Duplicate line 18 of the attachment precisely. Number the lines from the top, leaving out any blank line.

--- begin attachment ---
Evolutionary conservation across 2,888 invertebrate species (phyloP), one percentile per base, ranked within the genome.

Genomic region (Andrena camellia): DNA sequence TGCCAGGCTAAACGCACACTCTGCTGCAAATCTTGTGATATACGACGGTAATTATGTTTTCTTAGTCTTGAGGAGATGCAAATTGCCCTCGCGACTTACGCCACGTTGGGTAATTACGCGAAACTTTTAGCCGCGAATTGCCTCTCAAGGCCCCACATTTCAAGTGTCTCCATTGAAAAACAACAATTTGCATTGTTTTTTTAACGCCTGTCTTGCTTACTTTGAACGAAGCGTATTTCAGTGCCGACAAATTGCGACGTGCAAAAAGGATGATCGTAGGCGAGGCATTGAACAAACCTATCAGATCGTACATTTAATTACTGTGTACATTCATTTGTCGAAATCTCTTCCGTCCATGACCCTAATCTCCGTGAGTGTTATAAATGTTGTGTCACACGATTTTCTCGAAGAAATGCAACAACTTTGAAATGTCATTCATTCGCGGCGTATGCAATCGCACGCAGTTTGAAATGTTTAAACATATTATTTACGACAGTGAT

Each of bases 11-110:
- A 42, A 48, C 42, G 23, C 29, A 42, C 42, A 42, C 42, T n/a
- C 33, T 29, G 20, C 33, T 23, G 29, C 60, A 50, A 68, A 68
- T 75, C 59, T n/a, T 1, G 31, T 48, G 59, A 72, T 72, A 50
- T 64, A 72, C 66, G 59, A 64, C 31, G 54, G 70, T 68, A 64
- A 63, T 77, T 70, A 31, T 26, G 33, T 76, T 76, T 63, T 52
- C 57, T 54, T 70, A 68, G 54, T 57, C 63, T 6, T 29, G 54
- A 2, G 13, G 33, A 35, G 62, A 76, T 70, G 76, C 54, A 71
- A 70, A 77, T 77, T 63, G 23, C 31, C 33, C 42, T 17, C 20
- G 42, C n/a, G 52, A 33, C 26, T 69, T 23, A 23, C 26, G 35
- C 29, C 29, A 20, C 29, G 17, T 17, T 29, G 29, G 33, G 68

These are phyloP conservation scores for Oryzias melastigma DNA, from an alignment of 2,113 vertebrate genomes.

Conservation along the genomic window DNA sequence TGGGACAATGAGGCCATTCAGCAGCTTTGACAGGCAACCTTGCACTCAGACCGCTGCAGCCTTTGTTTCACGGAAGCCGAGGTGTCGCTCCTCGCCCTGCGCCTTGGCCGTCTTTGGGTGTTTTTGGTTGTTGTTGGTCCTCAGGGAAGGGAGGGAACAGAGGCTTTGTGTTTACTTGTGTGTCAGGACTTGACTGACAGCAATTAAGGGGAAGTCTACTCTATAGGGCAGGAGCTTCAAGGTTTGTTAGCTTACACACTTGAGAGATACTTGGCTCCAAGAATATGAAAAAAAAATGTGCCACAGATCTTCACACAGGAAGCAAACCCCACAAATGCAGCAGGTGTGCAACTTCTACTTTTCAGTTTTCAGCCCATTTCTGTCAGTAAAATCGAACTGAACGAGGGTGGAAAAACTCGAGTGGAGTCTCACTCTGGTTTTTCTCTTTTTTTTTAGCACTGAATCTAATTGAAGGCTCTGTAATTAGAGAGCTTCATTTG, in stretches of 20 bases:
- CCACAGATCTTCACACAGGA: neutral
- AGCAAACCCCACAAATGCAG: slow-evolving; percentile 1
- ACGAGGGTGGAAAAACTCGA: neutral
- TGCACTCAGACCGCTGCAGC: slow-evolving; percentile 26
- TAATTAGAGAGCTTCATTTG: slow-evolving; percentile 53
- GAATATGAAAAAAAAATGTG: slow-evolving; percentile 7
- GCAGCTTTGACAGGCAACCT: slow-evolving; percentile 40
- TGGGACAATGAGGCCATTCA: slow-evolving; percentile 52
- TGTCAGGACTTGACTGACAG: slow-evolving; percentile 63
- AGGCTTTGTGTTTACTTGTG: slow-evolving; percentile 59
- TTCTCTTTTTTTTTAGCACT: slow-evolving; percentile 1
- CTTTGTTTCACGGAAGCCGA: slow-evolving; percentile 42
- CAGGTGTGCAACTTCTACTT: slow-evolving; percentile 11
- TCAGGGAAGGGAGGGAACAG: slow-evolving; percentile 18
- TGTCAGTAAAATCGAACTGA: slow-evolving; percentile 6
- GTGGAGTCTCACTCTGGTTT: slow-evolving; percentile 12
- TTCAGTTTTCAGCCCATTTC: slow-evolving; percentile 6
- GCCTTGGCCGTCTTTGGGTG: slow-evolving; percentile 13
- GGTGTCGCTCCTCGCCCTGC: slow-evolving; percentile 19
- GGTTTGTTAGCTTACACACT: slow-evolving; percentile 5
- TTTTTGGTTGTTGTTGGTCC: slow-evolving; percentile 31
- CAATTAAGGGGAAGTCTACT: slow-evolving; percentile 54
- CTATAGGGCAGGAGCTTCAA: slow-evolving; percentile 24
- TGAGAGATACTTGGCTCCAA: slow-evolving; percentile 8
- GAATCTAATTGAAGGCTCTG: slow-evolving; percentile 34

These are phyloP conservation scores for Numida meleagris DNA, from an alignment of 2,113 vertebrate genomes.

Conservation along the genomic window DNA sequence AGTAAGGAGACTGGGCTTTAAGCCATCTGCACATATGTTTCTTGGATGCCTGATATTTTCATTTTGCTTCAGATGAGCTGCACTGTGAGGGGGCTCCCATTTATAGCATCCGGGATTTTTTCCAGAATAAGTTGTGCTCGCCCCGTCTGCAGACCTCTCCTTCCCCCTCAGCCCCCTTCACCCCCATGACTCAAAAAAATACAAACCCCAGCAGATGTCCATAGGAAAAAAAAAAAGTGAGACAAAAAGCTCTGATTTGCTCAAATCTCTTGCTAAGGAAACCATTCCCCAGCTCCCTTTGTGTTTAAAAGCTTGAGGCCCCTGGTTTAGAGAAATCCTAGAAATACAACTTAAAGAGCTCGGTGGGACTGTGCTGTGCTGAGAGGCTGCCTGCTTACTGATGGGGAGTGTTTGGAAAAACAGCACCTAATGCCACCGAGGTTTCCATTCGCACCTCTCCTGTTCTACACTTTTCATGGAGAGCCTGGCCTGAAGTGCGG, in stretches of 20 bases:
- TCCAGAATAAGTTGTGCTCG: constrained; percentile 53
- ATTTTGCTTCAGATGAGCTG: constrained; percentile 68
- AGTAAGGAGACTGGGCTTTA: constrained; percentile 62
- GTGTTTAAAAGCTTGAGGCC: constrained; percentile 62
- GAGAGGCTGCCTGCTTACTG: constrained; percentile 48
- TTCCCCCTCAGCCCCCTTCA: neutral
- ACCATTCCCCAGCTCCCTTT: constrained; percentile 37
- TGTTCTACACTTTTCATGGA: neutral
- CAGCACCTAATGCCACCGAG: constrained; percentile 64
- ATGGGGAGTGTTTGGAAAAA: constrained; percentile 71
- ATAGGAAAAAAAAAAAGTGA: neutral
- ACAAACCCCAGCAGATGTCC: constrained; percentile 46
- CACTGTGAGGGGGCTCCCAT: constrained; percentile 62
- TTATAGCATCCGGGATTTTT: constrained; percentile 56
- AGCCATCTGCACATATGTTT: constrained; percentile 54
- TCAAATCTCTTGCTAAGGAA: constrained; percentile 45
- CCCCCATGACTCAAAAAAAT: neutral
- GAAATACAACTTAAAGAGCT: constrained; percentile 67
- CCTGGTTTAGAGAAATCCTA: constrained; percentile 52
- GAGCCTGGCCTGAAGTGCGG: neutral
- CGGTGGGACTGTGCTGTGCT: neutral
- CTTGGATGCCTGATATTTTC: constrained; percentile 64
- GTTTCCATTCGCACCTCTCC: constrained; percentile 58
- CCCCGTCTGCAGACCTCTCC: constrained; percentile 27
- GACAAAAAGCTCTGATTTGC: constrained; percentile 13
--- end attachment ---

- ACGAGGGTGGAAAAACTCGA: neutral